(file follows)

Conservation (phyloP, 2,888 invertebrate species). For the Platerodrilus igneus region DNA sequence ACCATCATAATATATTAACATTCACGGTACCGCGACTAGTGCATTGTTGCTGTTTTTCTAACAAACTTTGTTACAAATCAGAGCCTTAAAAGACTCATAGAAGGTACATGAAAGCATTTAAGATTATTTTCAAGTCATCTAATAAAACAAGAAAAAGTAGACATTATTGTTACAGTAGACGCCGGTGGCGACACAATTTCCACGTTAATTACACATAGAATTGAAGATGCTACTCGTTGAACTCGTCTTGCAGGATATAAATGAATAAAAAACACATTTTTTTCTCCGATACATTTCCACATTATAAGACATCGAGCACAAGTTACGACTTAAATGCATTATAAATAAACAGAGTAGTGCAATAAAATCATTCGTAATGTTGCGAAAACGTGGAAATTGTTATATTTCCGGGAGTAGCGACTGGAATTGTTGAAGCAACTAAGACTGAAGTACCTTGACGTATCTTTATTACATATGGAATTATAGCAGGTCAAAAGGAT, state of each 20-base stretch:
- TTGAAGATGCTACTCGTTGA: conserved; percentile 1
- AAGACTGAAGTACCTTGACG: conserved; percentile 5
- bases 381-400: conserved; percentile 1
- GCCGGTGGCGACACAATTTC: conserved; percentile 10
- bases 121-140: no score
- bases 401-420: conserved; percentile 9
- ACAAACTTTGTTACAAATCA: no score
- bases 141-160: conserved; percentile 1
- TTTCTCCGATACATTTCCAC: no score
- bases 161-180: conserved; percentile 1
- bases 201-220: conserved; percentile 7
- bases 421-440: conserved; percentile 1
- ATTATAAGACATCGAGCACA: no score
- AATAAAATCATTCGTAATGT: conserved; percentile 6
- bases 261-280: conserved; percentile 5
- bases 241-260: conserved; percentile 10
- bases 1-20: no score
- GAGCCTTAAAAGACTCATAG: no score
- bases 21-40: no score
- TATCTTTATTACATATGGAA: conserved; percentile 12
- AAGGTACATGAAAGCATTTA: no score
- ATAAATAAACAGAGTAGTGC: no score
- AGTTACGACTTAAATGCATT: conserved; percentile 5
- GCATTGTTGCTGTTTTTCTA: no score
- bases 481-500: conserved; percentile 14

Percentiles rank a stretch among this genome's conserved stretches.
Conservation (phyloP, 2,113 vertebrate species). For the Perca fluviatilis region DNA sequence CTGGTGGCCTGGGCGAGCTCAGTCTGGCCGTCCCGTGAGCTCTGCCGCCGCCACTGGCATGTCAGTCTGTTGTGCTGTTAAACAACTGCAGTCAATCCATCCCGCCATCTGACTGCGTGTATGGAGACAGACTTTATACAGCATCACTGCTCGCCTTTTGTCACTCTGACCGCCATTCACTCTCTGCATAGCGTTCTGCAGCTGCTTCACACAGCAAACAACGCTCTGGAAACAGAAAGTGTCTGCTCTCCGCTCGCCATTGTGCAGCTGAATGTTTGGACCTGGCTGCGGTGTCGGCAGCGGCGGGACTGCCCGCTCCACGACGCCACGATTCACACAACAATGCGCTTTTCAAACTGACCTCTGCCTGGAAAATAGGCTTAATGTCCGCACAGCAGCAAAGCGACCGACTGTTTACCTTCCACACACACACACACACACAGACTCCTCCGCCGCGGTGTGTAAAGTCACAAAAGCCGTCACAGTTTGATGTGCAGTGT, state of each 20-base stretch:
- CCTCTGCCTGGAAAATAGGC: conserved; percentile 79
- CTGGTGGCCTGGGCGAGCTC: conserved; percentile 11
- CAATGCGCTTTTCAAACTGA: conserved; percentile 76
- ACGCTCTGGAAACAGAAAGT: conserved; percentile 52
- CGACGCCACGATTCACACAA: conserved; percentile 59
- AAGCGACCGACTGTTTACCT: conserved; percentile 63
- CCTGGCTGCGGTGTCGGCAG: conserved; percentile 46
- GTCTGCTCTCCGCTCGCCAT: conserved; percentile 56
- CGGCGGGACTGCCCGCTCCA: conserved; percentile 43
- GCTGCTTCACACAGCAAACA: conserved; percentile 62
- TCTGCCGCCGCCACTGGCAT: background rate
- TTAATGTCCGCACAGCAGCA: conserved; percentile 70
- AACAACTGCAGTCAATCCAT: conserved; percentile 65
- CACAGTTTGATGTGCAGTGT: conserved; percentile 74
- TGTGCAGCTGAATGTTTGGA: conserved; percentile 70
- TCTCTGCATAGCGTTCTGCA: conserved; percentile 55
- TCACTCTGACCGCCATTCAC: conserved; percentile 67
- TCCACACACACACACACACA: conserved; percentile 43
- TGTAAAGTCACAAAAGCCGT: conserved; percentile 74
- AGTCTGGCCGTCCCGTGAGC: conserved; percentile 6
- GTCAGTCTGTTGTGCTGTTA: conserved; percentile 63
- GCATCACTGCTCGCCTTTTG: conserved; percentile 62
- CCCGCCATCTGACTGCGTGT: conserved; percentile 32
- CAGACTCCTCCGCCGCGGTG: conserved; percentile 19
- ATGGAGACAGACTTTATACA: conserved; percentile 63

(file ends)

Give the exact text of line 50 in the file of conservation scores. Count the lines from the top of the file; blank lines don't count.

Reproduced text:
- GCATCACTGCTCGCCTTTTG: conserved; percentile 62